NCAA Football: Michigan at Maryland
Maryland punter Brenden Segovia’s first-quarter punt was blocked by Michigan’s Christian Boivin, resulting one of the game’s two safeties.
Brad Mills-USA TODAY Sports

But the end of the half saw momentum shift. Maryland marched down the field on a 14-play touchdown drive, with backup quarterback Billy Edwards Jr. thrusting his way over the goal line. Edwards, who only fielded snaps in goal-to-go scenarios, finished with a peculiar stat line of four rushes, three yards and three touchdowns.

With Michigan threatening to diminish the Terps’ momentum, Maryland’s defense stood tall. The Wolverines advanced within Maryland’s 10-yard line late in the first half, but linebacker Jaishawn Barham recorded his first career interception. Then came another defensive stand, and Maryland had a chance to take the lead against the two-time reigning conference champions.

That was when Tagovailoa’s first interception arrived. The Wolverines scored a touchdown on the ensuing drive. It looked like the Maryland many have become accustomed to seeing against teams of Michigan’s caliber, and the Tagovailoa whose mistakes have cost his team dearly in those contests.

“We had opportunities to capitalize,” Tagovailoa said. “My defense was playing strong, and we didn’t. So you know, it’s a tough pill to swallow.”

Tagovailoa bounced back with some impressive throws, including a 34-yard dot to Kaden Prather on the left sideline, which set up Edwards’ hat trick.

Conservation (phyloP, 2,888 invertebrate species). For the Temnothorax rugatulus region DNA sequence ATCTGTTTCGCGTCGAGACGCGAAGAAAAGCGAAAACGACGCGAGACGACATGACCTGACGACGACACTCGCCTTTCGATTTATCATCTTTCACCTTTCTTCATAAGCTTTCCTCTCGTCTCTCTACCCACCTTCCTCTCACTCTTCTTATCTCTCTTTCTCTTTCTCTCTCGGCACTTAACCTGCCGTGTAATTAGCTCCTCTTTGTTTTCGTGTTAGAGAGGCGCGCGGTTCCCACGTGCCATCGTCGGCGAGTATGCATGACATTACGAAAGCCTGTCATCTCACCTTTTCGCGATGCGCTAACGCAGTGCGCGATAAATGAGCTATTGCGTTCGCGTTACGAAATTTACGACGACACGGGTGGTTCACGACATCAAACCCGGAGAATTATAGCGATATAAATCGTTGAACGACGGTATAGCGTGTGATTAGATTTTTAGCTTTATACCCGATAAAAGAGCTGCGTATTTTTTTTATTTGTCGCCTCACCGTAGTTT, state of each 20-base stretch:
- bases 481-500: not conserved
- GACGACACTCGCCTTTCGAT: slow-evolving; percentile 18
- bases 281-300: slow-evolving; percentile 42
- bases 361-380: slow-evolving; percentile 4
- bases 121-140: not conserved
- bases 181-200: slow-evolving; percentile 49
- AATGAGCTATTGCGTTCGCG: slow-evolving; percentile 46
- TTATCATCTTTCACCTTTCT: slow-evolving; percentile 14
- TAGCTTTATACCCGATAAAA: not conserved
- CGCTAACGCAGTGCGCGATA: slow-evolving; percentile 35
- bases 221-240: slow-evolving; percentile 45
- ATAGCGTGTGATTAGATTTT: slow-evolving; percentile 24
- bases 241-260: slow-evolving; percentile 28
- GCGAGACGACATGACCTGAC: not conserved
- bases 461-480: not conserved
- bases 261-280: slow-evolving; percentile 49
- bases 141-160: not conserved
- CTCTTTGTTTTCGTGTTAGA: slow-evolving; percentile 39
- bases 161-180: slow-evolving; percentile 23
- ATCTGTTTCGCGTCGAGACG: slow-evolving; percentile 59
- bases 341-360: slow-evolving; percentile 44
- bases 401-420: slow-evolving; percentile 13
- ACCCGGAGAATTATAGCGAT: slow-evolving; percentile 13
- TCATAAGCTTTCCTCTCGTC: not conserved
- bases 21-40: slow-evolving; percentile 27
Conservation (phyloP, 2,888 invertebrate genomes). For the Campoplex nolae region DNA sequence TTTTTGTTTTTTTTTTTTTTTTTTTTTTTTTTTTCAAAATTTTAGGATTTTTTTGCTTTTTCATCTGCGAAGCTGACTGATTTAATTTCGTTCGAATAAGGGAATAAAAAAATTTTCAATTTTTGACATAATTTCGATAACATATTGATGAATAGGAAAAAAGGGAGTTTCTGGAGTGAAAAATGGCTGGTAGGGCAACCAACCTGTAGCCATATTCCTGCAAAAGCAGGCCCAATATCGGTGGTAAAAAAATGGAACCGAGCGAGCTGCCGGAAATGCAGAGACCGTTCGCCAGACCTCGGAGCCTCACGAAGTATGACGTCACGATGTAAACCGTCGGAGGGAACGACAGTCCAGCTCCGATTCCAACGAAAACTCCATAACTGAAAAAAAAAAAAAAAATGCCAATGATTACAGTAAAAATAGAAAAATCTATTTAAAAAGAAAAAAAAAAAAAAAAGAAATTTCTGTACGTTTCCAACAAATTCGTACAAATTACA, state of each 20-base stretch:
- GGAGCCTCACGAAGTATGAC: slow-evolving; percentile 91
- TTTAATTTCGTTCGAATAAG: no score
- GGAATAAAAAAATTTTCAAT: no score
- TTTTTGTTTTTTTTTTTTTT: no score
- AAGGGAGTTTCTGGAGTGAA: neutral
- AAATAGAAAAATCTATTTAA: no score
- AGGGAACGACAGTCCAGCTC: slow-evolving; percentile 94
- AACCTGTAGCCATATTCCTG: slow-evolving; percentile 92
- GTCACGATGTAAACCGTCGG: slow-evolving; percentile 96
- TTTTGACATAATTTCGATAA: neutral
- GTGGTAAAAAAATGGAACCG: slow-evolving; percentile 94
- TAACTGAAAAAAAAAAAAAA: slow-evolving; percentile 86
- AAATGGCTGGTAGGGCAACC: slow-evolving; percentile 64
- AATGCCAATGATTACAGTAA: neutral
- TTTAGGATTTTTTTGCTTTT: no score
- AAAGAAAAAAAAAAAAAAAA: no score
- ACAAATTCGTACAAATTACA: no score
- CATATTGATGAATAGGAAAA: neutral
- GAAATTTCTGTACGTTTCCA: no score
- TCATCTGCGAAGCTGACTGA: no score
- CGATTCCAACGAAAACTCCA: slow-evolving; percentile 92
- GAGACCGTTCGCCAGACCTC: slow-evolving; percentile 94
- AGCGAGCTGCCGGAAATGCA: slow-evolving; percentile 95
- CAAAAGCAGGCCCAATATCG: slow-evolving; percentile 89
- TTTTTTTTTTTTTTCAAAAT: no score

But ultimately, the Terps couldn’t get over the hump. Their 24 points were the most Michigan has allowed this season, but it was not enough for an elusive win over a highly-ranked foe.

“It’s a blessing, you know, having my name in the record books and stuff like that. I just really wish I could give [Locksley] the victory that, you know, he deserves,” said Tagovailoa.

As Michigan sat near midfield and took a team picture to commemorate the program’s 1000th all-time win, Maryland dejectedly walked back to its locker room. Another Terps season passed without a marquee victory, as the true contenders in the Big Ten kept marching on.

Three things to know

1. Edwards played his role to perfection. Billy Edwards Jr. only saw the field for four plays on Saturday, but three resulted in touchdowns. Handling the ball solely on quarterback sneaks, Maryland’s short-yardage package succeeded against a stout defensive front.

2. Maryland’s defense played lights-out. Although Michigan had spurts of success, one of the nation’s elite offenses was held in check by its standards. After the first quarter, Michigan — which has averaged 42 points per game in conference play — scored just 13 points.

3. Another season without a signature win. Maryland will head to a third straight bowl game and has a chance to earn its seventh win of the season next week at Rutgers. But yet again, the Terps were unable to finish the job against Michigan, Ohio State or Penn State, despite competitive matchups with the former two.